Greg Martellotto & Mike Ross - Winemakers
As in many one-man winery operations, Greg Martellotto serves as his company’s winemaker. He also uses consulting winemaker Mike Ross whose resume is legendary along the Central Coast. Ross worked for both Mike Grgich (Grgich Hills Estate) and Nils Venge (Saddleback Cellars) in Napa Valley before heading south to Santa Barbara County more than 10 years ago.
His Central Coast experience includes the likes of Demetria Estate Winery (considered among the best wineries in the county), Koehler Winery and a number other quality wineries including Martian Ranch and Vineyard. Ross’s wines have always achieved superior scores and numerous accolades for his efforts. He has recently planted his first vineyards and intends to produce his own label that will be called Lo-Fi when the vines reach production.
Greg Martellotto - A True Renaissance Man
Even at the tender young age of 40, Greg Martellotto fancies himself a something of a true renaissance man. He has managed to travel extensively during his formative years and he has put what he has observed to excellent use in his current business.
“My wine business has many different aspects,” he observed. “I deal in highest quality wines from Europe and California and also with some basic wines that I produce for international customers. It’s all part of this wine business concept that I have developed throughout the years.”
The Dallas native is not at all surprised that his efforts have been successful. “Success in the wine business is relative. Where I live in San Francisco, you can find a number of 30-year-old billionaires. For my part, the wine business has been one long struggle just to survive, and for that I am most thankful. It has taught me a number of life lessons and I won’t forget them.”
He also calls his decision to locate in Santa Barbara County one of the smartest decisions he has ever made. “I had all these wonderful connections in Santa Barbara so I hoped they would be put to good use in making better wines. That’s the secret, making your wines better as you go along.”
Martellotto has always been drawn to the wine and food culture and admits it has had a hand in sculpturing his life. “I’ve always been concerned about exactly what goes into food and wine. I’ve been on the edge of biodynamic farming for some time and I intend to continue in that direction. I want to one day be able to plant a small vineyard of my own to allow me to produce some estate wines. I will then feel I have come the full circle with my dreams.”
Greg Martellotto is also still single, and considers that something of an advantage in the highly competitive wine industry. “Being single gives me more flexibility with my time and allows me to travel whenever I need to. Take this week. I must go to a number of cities and call on numerous shops and restaurants. I will be gone for more than two and one-half weeks. If I was married and had kids, that would be very difficult to do. Being single gives me an advantage over some of my competitors.”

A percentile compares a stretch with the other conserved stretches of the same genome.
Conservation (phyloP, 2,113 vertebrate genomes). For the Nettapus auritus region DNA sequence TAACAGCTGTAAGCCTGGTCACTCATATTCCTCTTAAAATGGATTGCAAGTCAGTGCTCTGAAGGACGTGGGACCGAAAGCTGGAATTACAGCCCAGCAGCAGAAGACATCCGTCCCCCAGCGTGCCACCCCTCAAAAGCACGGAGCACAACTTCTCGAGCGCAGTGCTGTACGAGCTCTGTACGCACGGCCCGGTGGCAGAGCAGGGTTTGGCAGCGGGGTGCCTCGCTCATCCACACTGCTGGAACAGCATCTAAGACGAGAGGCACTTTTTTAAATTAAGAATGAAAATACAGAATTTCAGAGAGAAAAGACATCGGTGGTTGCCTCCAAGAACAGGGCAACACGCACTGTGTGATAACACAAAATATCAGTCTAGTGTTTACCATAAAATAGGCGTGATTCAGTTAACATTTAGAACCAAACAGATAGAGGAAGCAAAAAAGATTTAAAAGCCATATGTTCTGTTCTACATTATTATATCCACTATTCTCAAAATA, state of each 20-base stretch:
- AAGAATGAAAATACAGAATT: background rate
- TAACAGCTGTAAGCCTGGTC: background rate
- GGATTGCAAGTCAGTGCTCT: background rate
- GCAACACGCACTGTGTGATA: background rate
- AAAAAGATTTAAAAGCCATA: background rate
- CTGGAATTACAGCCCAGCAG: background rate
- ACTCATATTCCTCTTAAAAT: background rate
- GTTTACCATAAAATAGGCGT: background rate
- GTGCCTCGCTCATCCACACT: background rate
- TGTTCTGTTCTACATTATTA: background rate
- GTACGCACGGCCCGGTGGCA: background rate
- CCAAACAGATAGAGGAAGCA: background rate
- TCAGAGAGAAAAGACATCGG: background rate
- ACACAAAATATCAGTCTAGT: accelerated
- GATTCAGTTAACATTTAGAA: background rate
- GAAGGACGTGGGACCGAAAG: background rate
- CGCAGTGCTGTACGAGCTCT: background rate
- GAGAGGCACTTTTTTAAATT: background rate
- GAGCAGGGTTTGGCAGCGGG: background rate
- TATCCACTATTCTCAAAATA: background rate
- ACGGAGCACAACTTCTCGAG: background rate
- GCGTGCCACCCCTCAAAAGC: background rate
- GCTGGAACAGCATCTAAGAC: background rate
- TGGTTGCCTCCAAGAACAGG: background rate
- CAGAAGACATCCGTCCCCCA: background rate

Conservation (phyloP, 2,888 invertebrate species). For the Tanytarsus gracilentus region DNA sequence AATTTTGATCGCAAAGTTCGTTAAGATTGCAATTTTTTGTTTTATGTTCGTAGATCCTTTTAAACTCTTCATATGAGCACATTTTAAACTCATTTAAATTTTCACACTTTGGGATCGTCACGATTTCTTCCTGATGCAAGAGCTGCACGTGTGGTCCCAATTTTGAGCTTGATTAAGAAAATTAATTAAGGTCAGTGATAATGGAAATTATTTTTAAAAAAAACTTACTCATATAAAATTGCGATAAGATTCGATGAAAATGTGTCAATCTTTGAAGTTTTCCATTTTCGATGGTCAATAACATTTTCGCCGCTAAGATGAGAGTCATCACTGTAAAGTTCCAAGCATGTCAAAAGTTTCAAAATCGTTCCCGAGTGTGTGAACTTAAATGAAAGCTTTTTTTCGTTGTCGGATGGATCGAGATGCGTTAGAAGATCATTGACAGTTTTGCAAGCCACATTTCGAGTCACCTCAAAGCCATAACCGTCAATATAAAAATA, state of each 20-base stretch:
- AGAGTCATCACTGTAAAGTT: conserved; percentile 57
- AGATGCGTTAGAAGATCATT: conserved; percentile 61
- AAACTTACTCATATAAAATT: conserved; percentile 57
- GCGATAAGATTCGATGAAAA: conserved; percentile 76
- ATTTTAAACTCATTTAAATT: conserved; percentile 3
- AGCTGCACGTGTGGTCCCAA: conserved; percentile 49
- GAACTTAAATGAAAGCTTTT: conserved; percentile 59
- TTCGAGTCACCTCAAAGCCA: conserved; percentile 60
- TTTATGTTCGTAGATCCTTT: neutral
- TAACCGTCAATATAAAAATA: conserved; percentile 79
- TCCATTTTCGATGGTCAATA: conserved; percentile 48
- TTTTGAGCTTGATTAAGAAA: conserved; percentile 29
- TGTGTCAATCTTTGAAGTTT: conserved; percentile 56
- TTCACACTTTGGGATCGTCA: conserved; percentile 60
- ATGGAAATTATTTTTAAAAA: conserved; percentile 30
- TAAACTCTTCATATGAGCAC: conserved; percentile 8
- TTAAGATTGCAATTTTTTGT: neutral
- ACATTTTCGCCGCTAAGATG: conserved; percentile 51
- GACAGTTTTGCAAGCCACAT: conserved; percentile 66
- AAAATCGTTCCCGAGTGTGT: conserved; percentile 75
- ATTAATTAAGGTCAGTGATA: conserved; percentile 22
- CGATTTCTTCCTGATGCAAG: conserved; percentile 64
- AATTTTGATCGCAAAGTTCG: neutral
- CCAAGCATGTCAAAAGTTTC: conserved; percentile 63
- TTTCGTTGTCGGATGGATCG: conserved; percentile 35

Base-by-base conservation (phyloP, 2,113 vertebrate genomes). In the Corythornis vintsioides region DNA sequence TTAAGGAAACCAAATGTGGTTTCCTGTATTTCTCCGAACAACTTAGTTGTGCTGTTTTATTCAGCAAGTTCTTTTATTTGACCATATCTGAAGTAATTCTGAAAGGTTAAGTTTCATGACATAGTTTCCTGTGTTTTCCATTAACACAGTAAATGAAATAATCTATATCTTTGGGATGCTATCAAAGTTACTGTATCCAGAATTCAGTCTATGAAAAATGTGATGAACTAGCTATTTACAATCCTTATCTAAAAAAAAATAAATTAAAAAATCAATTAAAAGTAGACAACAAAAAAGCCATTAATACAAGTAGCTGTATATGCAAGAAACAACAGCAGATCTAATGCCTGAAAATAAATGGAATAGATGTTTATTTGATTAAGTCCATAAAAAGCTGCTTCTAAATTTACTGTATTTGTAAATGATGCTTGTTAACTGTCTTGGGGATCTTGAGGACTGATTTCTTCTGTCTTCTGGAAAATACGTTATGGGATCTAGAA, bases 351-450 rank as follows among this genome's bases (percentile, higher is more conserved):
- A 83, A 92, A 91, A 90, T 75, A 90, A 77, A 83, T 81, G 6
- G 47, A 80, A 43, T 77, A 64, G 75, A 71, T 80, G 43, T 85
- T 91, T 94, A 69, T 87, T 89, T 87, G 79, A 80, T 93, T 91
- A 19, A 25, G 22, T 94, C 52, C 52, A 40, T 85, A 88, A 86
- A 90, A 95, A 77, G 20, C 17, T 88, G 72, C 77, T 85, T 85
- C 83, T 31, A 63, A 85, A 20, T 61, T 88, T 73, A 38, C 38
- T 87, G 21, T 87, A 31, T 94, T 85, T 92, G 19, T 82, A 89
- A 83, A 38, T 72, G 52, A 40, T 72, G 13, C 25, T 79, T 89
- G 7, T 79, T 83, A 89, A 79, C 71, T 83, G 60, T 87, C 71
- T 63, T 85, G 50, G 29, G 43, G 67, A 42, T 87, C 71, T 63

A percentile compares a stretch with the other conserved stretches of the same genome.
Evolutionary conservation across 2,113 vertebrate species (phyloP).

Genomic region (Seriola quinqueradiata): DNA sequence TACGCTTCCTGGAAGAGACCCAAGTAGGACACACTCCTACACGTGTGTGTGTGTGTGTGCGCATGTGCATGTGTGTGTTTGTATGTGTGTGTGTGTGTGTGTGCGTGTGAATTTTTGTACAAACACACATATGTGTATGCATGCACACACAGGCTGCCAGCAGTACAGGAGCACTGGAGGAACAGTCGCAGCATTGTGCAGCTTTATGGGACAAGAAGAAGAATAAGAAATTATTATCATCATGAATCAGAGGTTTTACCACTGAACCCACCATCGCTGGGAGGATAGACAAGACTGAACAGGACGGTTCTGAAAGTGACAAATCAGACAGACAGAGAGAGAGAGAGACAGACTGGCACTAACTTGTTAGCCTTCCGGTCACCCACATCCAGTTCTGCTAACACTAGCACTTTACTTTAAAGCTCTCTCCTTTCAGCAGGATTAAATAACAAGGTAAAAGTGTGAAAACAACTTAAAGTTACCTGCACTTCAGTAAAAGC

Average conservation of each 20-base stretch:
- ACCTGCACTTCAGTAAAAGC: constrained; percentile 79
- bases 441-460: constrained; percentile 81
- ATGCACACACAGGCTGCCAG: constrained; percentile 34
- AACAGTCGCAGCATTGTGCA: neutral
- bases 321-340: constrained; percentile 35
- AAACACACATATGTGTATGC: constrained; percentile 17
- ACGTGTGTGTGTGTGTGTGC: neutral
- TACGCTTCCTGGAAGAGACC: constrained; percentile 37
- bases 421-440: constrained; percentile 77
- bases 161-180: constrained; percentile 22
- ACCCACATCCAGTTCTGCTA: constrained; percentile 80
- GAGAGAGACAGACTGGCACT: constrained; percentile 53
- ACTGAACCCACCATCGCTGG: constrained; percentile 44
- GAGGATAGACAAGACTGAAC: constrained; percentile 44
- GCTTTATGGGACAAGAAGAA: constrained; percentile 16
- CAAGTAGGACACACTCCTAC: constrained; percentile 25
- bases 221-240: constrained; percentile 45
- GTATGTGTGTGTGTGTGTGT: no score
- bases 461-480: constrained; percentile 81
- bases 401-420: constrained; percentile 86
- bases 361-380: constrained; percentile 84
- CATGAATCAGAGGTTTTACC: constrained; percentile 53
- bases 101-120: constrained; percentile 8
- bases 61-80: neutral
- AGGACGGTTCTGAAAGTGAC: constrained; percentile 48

Greg is also the main winemaker for his operation and credits his degrees in biology and chemistry for helping him produce such excellent results in his wines. He is present whenever his grapes are harvested and during any bottling process. “Those times are absolutely critical and I wouldn’t want to miss any of them for any reason. It is too important to our end product to be there in person."
Greg has also maintained the ties with his old Jesuit education. He has become close with Fr. Jeff Dillon, S.J., his old principal at Jesuit High School in Dallas. Dillon is now active in the San Francisco area and has founded a charity Project Learn Belize (LearnBelize.org), that operates a school (Sacred Heart Elementary School) in Belize’s third largest city of Dangriga. Profits from the sales of some of Martellotto’s wines go directly to the charity, which enablers the school to buy supplies, books and technology. “It’s a great project,” informed Martellotto. “It has practically no overhead so the money goes directly to the school and the children. It has been quite rewarding to have been involved to this point.”
The future seems extremely bright for Greg Martellotto and his portfolio of fine wines. He is enthusiastic about his new winery sire in Buellton and the ability to finally have a tasting facility to be able to showcase his wine portfolio. He has survived the perilous time that accompanied the recession of a few years ago and is planning on his own vineyards for the foreseeable future.
There should be more individuals like Greg Martellotto in the wine business. He brings a unique approach and great vitality to a traditional and time honored business. You will hear more of him in the future.